This was exactly 14 August 1977, according to the NOAA weather database which is more accurate than my diary. Anyway, back then it was time to hang out in met and watch the official chart.
So where and when did this all start?? Saunas were less common in US culture in the 1960's; Old Pole had a steam bath instead. Due to obvious temperature limitations, they had a "200 club" for as far back as I was able to determine. However...during the 1950's Little America V had a sauna, and as one story goes, they had an "over 300 club" which many w/o's joined. Since the temperature there never got much below -70°F that made for a rather hot sauna in those days.
At Pole in 1977 we had a relatively mild winter, the temperature just barely got below -100°F a couple of times. The NOAA database subsequently seems to indicate that on 14 August 1977 we may have joined the "298 club" but we were looking at THIS thermometer in the met office, and that was official enough for us, so it was time to go do it!! I actually took this picture after the run (and after I'd thawed out) and the temps had gone up a bit but as you can PLAINLY see, the needle definitely hit the -100° line.. Ok if you're curious or hardheaded, the hour-by-hour NOAA weather database for our entire winter (or most others) can be downloaded here.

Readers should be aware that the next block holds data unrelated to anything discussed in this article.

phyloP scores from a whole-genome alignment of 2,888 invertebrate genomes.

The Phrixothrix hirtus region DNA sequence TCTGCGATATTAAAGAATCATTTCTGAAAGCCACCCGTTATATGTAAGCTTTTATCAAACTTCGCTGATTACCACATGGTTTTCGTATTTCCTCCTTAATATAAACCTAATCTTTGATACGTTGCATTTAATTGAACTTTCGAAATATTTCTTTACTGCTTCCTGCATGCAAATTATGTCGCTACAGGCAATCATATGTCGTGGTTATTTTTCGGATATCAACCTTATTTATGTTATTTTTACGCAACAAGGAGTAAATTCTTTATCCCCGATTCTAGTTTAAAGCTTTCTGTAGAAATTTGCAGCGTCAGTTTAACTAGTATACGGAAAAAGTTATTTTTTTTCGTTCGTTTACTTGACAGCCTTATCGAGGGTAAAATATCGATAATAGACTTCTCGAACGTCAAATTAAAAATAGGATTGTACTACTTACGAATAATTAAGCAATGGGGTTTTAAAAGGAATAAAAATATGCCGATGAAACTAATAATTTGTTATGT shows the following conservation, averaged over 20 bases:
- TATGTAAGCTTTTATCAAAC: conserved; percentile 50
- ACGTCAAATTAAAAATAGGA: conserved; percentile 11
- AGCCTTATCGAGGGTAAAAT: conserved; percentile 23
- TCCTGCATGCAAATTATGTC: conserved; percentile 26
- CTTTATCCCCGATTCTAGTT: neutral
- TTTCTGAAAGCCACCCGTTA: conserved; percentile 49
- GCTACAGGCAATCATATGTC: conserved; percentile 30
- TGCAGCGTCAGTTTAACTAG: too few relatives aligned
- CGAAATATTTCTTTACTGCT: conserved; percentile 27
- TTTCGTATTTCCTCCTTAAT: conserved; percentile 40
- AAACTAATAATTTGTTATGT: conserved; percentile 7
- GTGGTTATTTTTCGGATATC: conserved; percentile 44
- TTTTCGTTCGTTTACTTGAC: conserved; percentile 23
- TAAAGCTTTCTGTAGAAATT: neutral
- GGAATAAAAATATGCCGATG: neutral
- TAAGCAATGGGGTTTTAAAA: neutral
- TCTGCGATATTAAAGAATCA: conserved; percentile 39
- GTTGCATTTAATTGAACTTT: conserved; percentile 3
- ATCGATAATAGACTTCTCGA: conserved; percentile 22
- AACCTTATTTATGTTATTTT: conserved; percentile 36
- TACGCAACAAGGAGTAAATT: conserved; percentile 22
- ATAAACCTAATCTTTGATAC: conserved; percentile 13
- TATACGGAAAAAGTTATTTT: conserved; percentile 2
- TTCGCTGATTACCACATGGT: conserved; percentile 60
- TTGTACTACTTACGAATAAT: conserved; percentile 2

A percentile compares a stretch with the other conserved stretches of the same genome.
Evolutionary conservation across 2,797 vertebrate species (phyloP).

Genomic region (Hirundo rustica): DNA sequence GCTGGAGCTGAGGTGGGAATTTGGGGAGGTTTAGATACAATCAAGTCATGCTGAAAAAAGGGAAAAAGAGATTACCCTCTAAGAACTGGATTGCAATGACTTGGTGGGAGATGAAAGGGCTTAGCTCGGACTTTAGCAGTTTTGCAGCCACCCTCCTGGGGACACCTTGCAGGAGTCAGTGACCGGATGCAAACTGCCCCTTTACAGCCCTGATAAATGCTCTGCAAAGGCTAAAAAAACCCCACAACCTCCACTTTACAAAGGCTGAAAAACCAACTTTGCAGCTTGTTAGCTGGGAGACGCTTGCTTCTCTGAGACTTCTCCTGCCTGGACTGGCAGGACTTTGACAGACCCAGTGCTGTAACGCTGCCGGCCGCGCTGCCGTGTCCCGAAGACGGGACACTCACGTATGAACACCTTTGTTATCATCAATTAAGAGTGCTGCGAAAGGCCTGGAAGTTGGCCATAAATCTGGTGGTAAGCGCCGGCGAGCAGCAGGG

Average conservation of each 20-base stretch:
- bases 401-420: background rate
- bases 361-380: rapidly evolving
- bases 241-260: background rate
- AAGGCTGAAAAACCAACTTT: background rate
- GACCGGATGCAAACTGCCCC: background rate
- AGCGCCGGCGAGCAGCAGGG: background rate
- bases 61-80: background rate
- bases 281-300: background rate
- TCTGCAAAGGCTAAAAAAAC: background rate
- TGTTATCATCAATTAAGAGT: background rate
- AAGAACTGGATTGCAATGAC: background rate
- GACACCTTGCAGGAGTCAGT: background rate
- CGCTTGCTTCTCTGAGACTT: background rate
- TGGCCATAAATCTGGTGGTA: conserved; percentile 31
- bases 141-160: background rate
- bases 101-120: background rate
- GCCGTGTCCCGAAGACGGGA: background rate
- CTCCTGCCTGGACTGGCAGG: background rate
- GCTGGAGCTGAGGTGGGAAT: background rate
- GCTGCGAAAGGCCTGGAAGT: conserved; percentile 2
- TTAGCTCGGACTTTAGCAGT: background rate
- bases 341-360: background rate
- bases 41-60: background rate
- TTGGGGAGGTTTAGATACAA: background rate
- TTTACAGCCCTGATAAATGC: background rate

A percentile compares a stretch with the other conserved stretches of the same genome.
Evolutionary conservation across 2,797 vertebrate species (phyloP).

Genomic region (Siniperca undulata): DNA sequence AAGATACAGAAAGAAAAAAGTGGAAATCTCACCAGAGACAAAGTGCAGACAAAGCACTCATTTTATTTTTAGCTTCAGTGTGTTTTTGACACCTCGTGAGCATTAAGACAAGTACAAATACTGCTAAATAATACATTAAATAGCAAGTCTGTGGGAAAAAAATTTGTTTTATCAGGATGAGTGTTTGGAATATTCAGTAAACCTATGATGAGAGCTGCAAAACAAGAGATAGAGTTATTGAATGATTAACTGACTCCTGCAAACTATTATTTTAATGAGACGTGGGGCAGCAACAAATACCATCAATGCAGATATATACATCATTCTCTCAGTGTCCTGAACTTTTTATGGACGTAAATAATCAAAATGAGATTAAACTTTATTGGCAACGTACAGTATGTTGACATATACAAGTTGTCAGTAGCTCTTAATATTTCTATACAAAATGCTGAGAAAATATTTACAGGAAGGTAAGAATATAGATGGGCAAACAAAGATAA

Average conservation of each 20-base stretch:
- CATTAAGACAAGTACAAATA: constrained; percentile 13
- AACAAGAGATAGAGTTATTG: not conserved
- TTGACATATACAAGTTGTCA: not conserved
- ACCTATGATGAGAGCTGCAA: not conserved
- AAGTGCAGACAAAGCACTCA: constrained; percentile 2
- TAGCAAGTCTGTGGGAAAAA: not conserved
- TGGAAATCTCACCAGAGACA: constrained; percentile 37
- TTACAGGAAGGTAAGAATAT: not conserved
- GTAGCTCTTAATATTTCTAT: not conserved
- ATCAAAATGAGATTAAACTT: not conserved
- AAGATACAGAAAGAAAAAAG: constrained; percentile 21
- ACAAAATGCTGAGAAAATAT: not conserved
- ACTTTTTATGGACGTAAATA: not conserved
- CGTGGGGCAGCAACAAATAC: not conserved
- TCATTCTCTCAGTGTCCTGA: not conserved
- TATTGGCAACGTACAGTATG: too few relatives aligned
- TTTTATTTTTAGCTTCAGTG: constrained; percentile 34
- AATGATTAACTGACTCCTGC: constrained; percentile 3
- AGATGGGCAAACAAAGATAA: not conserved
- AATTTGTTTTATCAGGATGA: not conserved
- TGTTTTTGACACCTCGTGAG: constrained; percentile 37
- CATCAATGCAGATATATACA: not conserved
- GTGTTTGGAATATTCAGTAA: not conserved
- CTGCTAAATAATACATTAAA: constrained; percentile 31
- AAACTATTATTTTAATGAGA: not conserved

The weather dipped back a bit deeper into 3 digits on 24 August, which provided another more official opportunity. Eventually everyone but Marshall qualified, although some of us ran farther than others. Nowadays the real pole is much closer to the elevated station than it was for us in 1977,so that of late is a more viable goal for the serious athletes.
Ken Gibson streaks for the sauna.
Here's Dave Thelander's hero shot. This was with his camera...he actually stopped to fiddle with it and warm it up over the Coleman lantern. Brrr...
John Heg makes the turn at the halfway point. Jerry was taking pictures, but his camera froze up before my turn, so I ended up unphotographed and alone and starting to get cold when I got to this point.